Clothing for the Long Distance Rider

Clothing for the Long Distance Rider

by Anne Mackay

Suitable clothing for the long distance rider is almost as important as proper fitting tack for the horse! Hopefully the following tips will help you to ride many miles, protected from the elements and as comfortable in your clothing at the end of a long ride as you were at the beginning.

Lets work from innerwear to outerwear, starting with underwear. Preferably underwear should be cotton, which minimizes heat buildup. Seam finishes should be as flat as possible - avoid double folds! Try to get underwear without a center back seam as over many miles, seams can cause irritation (i.e. blisters - we don't want them!). Seamless riding underwear is now available and is excellent. For women, I recommend a sports bra and one that is suitable for inner and outerwear incase the weather is so warm that you want to ride without a shirt.

For both men and women, suitable riding pants are essential. Snug fitting riding tights are probably the ultimate. Many people prefer tights with stirrups to ensure the tights can't slip up your leg. If wearing breeches, jeans or other pants, consider wearing nylons, tights or longjohns underneath the pant to minimize chafing. Avoid jeans with a double seam on the inside of the leg. Whatever pant you chose, try to make sure it doesn't twist, turn or ride up your leg.

Most experienced long distance riders bypass cowboy boots and English field boots for riding/running shoes or short lace up boots. This is because many endurance riders walk/run downhill, unlike CTR and JP riders who can't make forward progress unless mounted. Riding/running shoes are great as they have a heel to prevent your foot from sliding to far into the stirrup. If using regular running shoes, make sure the tread allows you to slip quickly out of the stirrup. It's important to have footwear that's suitable for long distance walking in case your horse is ever injured and you have to walk a long way to the next vet check or back to base camp.

In warm weather, I recommend wearing a loose cotton shirt to provide protection from the sun, branches and insects. If it is really hot out, open up your shirt and let the breeze blow through to cool you down. For major cooling effect, wet your shirt at vet checks and enjoy. If your cotton shirt doesn't have enough pockets, just sew on another one or two - great for carrying PR cards and maps. ( A great place to get cotton shirts is your local thrift store.) If you are the T-shirt type, go for 100% cotton and stay away from polyester blends which can be extremely hot when temperatures climb.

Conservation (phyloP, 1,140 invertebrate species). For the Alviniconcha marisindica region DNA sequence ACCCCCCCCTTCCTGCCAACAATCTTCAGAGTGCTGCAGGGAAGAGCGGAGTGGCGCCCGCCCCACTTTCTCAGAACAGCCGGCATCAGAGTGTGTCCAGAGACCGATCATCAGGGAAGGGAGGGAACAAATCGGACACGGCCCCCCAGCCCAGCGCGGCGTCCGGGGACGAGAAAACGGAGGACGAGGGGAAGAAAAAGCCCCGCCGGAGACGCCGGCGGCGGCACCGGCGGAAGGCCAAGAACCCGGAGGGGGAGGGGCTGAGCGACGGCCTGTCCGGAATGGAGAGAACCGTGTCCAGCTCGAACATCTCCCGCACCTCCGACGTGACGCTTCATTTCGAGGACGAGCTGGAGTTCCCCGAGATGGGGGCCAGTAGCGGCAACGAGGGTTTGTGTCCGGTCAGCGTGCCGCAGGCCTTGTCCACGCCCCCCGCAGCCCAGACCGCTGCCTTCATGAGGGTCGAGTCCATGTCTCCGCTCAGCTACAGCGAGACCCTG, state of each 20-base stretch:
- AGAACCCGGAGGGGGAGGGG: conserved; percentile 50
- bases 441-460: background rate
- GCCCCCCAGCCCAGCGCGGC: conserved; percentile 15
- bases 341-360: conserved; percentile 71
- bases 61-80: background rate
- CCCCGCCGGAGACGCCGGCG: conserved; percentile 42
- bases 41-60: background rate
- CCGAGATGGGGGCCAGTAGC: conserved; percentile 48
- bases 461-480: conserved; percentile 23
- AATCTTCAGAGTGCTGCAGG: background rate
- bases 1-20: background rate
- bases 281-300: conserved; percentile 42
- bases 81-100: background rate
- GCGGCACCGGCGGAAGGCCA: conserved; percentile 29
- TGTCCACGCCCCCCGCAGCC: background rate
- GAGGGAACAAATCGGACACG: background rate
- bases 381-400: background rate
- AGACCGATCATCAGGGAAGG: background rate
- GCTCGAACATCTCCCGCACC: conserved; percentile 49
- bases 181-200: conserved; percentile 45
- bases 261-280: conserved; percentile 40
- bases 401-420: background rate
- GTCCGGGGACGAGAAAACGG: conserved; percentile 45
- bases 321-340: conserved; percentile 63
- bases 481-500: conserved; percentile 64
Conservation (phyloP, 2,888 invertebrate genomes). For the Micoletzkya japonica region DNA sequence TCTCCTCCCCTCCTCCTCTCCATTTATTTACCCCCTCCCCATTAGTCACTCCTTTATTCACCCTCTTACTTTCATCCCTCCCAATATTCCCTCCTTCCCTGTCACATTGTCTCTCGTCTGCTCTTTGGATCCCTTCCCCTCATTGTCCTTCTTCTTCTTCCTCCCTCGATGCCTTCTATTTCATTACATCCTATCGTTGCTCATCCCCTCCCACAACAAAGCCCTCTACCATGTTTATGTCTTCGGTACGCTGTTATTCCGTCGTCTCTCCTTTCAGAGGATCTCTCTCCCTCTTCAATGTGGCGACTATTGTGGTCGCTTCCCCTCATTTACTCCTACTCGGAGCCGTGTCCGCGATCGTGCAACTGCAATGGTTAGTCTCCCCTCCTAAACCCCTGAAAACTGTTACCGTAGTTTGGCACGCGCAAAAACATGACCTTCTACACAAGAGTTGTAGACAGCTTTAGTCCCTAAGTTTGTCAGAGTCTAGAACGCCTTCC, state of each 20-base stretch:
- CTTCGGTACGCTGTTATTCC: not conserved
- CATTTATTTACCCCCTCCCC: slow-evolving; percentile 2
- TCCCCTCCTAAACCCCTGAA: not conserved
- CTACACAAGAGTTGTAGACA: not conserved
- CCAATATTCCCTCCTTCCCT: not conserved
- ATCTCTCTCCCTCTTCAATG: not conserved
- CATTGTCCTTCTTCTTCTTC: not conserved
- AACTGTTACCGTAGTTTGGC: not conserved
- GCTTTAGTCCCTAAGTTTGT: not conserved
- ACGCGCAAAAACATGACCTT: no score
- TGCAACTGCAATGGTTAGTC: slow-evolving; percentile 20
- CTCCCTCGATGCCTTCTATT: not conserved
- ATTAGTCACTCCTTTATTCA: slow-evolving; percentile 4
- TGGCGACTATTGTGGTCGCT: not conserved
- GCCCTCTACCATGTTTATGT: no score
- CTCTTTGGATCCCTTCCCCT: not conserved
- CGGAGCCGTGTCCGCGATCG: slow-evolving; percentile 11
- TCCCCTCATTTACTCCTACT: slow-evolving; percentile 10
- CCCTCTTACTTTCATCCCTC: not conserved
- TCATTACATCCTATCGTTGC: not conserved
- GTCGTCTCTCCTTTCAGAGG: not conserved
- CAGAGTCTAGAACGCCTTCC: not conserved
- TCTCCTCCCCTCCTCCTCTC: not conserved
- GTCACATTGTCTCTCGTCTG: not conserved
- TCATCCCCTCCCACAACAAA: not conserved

Lower leg protection is often needed, especially when riding in an English saddle. Quite a few people are bothered by the stirrup leathers or find their skin becomes irritated when in contact with horse sweat.

Headgear is essential for use during emergency landings and for protection from the sun and overhanging tree limbs. Hopefully all riders are using approved helmets. Helmet covers can be added to keep branches out of vents. When riding along narrow trails with overhanging branches, it's wise to wear glasses - eye injuries are no fun. And of course when the sun is out, don't forget your 'shades.' On a hot day, to help you stay cool, dunk a scarf in cold water and tie it loosely around your neck.

Remember to wear or carry gloves. When grappling with a difficult barbed wire gate, gloves can be a lifesaver - not to mention the protection they offer if your horse is pulling on the reins or if the weather turns bad.

Nowadays, even in British Columbia there is concern about Lyme disease and you can dress to protect yourself. Wear pants that tuck into your boots and tuck your shirt in at the waist. Spray exposed skin and clothing with Deet.

Whatever the weather, dress in layers, so that you can easily add or remove clothing as the weather changes. Try to choose shirts and jackets which button or zip up - clothing that has to be pulled on and off over the head can be awkward when riding, especially when wearing a helmet. If choosing a zippered garment, go for a 2 way zipper and always try to have clothing with as many pockets as possible, for stashing all your valuables. A dual purpose windbreaker/waterproof jacket or coat is a necessity, Goretex fabric jackets or Goretex clones are lightweight and easy to pack on a saddle. I find Aussie oilskins a bit too heavy for a long ride, although they are great for a short ride. Patterns for Aussie coats are now available and are just great made up in Goretex.

For cooler weather, polar fleece is great for layering and has a rain resistant property which helps keep you dry. Windproof polar fleece jackets and vests are available as are polar fleece tights for cold weather riding. Polar fleece ear muffs which strap onto riding helmets are ideal items for really cold weather riding.

So it's finally competition day and you're ready for the first 25, 50 or 100 mile ride. Dress for comfort and safety and only use 'tried and true' clothing. Never use new equipment on you or your horse on the day of a ride. Remember to pack your lip balm, sunscreen and mosquito repellent. Then you, the human half of the team, are ready for the ride.

Article is from "Going the Distance, Winter 1998" The newsletter of the Canadian Long Distance Riding Association

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